Bose-Einstein statistics

Bose-Einstein statistics are used to describe a gas of indistinguishable bosons. Particles with integral spin must necessarily have wave functions which are symmetric under particle exchange. That is, two configurations which differ by only exchanging the positions and velocities of a pair of bosons are given identical weights.

The average number of particles in state s is given by

<ns> = 1/(exp((Es-u)/ kBT) - 1)

where Es is the energy of a particle in s, u is the chemical potential, T is the temperature, and kB is Boltzmann's constant. Compare this to Fermi-Dirac statistics where the -1 is replaced by +1. In the limit where exp((Es-u)/ kBT) >> 1, either due to large T or large u, then the quantum nature of the gas is unimportant and the system is described by classical Maxwell-Boltzmann statistics.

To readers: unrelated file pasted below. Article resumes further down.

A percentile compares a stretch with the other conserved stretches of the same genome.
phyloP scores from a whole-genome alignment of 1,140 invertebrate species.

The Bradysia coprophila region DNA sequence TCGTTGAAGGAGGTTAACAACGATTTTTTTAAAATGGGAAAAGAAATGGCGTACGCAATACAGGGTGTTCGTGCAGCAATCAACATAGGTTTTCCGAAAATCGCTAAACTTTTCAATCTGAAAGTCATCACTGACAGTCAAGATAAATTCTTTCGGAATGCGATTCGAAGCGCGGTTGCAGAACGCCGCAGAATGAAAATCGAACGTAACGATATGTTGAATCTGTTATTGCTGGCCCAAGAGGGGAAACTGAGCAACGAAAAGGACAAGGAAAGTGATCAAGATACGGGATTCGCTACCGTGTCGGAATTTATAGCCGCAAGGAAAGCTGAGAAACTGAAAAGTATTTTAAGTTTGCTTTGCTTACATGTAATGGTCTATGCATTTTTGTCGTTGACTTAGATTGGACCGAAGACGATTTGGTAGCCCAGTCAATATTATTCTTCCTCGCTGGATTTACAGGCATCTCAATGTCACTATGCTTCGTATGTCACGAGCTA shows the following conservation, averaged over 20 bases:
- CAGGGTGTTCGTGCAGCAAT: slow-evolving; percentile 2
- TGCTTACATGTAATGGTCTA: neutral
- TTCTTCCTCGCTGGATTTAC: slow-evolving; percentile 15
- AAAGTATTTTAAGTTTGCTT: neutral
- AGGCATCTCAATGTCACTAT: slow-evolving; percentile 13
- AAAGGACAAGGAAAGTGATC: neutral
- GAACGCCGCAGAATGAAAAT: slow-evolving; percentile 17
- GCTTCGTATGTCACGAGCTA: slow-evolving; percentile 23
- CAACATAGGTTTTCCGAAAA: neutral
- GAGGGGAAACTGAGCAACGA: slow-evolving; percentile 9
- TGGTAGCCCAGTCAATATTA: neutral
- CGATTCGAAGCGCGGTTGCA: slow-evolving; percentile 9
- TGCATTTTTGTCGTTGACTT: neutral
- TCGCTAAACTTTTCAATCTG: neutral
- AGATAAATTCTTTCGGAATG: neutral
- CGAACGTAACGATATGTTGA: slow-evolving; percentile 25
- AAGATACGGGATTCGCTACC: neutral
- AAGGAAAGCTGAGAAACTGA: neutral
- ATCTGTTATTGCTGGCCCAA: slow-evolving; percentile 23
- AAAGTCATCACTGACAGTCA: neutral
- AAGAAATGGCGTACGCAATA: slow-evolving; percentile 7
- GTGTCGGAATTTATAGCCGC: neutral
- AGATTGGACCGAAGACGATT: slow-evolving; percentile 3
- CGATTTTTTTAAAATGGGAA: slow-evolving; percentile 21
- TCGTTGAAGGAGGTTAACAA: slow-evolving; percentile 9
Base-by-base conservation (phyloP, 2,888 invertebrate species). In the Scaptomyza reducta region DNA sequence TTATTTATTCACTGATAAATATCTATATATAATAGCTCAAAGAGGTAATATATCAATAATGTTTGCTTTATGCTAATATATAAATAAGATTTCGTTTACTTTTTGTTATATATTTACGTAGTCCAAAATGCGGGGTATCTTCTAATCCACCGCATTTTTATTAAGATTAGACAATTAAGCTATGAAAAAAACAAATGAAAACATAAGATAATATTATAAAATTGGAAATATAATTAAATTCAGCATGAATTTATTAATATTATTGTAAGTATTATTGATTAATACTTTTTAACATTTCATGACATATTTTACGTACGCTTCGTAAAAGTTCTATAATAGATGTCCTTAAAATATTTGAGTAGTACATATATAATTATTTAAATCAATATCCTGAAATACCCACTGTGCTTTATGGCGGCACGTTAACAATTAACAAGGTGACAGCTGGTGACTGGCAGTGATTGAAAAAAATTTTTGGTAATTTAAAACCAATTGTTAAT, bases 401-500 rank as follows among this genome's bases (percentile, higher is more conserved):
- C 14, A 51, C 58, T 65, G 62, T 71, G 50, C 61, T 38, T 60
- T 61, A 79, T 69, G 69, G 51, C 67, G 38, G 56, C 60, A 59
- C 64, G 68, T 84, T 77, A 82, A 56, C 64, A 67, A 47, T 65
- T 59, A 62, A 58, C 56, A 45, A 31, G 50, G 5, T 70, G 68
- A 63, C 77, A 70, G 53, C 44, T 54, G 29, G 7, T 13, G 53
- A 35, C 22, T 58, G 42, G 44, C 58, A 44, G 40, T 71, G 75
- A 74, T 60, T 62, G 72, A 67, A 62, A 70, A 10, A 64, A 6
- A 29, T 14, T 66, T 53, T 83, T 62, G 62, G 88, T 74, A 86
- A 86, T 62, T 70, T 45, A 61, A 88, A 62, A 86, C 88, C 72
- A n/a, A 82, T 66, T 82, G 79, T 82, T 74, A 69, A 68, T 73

On the other hand, for very cold temperatures (and in a finite volume), the number of particles allowed to be in excited energy states is bounded. Therefore, if additional particles are put into the system, they are pushed into the ground state. Under these circumstances it is possible that a macroscopically large number of particles can all be in a single quantum state (with E0 = 0). This phenomenon is called Bose-Einstein condensation.

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